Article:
November 23, 1977.
Stuart R. Berkowitz, Legal Aid Society, Harold L. Whitfield, Freeman, Whitfield, Montgomery Walton, St. Louis, Mo., for third-party defendant Cynthia Arbuckle.
Jean C. Hamilton, Asst. U.S. Atty., U.S. Dept. of Justice, St. Louis, Mo., for defendants.
This action is before the Court upon cross motions for summary judgment. Plaintiff seeks, on behalf of her four minor children, declaratory and other relief from a final decision of the Appeals Review Board (ARB) of the United States Civil Service Commission, denying survivorship annuities under the Civil Service Retirement System Act of 1930, as amended, 5 U.S.C. § 8331 et seq. (1970). Plaintiff's sole contention is that the "lived with" requirement for illegitimates of 5 U.S.C. § 8341(a)(3)(A)(ii) violates the Fifth Amendment to the United States Constitution.
At the time of his death on October 19, 1974, Clarence Arbuckle (hereinafter decedent) was an employee of the United States Postal Service. He had been so employed for twenty years. Under the survivor annuity provisions of the Civil Service Retirement System Act, widows and certain classes of children of deceased employees are entitled to payment of survivor annuities. 5 U.S.C. § 8341(e) (1970).
Upon decedent's death his widow, Ruth Arbuckle, applied for a widow's annuity and for a child's annuity on behalf of her daughter Cynthia Arbuckle. Both were awarded and are currently receiving annuities.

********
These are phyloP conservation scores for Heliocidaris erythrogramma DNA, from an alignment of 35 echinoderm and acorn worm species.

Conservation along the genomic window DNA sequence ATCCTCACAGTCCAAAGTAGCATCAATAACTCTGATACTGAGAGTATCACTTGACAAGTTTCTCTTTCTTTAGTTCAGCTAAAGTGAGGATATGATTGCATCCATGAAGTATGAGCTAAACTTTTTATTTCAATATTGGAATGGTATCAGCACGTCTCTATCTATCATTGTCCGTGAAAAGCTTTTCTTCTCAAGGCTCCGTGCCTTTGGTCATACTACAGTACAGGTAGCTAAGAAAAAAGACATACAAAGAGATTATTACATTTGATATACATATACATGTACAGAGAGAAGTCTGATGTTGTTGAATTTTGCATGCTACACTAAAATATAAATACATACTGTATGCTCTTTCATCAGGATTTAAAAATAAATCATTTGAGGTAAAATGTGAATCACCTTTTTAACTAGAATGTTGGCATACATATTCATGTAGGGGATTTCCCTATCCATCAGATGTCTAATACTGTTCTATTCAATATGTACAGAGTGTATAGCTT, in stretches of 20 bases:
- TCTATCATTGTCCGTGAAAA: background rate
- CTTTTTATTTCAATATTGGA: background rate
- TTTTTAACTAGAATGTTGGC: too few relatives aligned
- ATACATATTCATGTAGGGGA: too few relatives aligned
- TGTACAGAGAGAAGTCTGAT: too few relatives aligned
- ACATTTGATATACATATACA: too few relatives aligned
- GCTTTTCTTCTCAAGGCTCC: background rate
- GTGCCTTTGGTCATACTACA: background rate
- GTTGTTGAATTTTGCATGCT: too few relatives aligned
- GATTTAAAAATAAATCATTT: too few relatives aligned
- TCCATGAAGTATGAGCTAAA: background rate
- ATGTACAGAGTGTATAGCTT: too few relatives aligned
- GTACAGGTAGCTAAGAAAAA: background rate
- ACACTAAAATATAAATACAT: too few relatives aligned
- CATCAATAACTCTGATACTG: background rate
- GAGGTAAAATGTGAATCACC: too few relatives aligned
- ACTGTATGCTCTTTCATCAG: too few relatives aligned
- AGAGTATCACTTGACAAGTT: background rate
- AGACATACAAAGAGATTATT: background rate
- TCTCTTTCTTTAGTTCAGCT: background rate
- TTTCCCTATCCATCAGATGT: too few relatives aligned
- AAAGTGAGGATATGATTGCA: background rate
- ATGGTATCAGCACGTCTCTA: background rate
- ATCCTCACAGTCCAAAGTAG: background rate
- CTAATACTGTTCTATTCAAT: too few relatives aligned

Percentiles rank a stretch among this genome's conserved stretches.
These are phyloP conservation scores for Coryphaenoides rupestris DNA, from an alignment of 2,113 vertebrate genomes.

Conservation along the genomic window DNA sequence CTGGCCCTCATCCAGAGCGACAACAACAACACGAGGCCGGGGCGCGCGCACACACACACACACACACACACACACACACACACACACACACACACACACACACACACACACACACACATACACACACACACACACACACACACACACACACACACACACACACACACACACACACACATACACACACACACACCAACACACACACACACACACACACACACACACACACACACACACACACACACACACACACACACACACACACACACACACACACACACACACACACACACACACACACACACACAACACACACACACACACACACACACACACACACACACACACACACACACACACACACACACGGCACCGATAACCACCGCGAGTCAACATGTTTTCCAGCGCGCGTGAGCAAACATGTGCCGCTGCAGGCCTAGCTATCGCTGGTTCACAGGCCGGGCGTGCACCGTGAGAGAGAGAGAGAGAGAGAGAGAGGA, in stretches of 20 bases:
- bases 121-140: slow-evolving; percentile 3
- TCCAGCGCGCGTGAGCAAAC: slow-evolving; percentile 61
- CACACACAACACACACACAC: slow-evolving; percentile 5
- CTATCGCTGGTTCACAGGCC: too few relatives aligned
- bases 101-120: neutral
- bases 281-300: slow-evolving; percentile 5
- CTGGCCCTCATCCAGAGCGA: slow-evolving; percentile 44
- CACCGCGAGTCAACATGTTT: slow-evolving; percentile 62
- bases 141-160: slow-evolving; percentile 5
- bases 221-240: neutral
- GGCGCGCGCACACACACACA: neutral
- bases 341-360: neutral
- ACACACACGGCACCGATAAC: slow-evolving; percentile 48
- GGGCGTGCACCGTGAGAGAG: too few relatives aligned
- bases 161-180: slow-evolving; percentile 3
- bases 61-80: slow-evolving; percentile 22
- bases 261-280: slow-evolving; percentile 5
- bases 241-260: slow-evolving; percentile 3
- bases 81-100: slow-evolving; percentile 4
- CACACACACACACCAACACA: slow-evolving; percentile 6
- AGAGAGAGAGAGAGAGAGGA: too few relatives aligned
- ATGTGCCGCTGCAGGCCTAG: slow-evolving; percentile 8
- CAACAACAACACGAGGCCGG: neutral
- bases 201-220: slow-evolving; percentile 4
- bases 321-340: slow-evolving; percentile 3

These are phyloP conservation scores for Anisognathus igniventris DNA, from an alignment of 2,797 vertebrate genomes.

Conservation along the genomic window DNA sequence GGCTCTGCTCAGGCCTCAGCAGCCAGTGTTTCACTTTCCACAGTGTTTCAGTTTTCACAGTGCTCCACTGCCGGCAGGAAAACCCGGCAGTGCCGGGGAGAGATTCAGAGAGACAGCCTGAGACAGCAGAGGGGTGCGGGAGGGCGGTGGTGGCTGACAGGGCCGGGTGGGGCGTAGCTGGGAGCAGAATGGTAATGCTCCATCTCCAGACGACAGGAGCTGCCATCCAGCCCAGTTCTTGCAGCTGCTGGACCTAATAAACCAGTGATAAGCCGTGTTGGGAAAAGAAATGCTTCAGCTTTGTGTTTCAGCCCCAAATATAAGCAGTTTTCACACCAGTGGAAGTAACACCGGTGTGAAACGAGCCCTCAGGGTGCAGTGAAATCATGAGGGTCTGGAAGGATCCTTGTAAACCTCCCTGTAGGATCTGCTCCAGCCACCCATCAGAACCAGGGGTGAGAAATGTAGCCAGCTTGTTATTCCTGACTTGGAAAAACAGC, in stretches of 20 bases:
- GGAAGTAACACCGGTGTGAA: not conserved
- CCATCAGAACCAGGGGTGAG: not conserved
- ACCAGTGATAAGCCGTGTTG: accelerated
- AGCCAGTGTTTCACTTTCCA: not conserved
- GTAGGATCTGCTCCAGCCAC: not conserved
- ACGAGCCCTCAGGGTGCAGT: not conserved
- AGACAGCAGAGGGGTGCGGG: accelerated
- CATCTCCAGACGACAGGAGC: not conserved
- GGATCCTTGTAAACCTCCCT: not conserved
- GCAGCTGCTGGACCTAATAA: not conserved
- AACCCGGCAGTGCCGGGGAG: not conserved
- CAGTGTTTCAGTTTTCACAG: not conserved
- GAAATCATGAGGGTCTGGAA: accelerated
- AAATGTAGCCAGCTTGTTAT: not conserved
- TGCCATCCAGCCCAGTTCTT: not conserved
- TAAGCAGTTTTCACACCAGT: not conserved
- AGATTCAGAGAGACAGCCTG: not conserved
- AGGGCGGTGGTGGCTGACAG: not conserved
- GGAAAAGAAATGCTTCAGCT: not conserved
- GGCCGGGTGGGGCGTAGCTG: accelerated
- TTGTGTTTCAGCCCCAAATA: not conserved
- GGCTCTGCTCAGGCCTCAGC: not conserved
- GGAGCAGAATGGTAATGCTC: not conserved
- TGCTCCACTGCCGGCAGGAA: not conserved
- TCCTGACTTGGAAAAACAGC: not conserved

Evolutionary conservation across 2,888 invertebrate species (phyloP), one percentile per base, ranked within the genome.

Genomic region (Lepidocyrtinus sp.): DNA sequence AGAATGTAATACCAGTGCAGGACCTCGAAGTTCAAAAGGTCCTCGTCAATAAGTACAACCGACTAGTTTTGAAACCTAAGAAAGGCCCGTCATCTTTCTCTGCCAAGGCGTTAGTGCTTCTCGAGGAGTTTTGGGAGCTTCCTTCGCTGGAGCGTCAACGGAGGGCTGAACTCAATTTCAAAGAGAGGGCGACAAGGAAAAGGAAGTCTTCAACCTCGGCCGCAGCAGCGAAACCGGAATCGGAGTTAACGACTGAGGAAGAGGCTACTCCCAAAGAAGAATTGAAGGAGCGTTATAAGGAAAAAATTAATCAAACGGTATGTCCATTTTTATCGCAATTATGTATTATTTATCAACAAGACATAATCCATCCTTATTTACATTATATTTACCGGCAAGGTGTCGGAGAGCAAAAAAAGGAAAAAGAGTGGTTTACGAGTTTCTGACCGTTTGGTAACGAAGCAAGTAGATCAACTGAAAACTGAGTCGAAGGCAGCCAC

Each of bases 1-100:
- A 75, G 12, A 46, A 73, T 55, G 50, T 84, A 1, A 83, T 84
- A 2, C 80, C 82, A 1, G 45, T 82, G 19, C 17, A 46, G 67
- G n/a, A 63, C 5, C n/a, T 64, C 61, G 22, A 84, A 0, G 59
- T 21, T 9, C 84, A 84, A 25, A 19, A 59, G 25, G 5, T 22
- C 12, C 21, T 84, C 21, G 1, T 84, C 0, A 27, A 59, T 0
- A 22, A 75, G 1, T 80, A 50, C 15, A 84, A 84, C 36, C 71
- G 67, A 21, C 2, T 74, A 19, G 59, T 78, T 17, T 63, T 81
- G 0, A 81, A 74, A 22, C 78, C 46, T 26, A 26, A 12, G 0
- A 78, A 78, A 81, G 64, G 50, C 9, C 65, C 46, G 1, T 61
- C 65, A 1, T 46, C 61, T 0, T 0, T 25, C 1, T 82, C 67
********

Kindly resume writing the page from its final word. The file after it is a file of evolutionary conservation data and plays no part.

On November 25, 1974 plaintiff applied for survivor annuities for her four children as recognized natural children of decedent. Enclosed with the application were photocopies of life insurance policies of each of the children on which decedent was named as purchaser and beneficiary in the relation of father to the insured. By letter of March 27, 1975 the Civil Service Commission's Bureau of Retirement, Insurance and Occupational Health (BRIOH) informed plaintiff that benefits must be denied on grounds that decedent and plaintiff's children were not "living together in a regular parent-child relationship" at the time of his death. In response to an inquiry by plaintiff's counsel, BRIOH cited § 8341(a)(3)(A)(ii) as the legal basis for the denial of benefits. This Section reads in pertinent part
"(3) child means
(A) an unmarried child under 18 years of age, including
(i) an adopted child, and
(ii) a stepchild or recognized natural child who lived with the employee in a regular parent-child relationship".
Plaintiff appealed the decision to the ARB and offered an affidavit showing that decedent supplied financial support to plaintiff's children, acknowledged his paternity, had taken an active role in their upbringing and frequently visited them. Plaintiff argued that the "lived with" requirement of § 8341(a)(3)(A)(ii) should be construed broadly so as to permit eligibility under these circumstances.
The ARB rejected plaintiff's interpretation in a decision of July 29, 1976 holding that the statute required that the parent and child share "a common roof under conditions which indicated more than a mere coincidence of residence". Since decedent and plaintiff's children had different residences, the statutory requirement for eligibility was not satisfied. Following the adverse decision of the ARB, plaintiff filed this action. Cynthia Arbuckle was joined as a defendant pursuant to Rule 19(a), Federal Rules of Civil Procedure.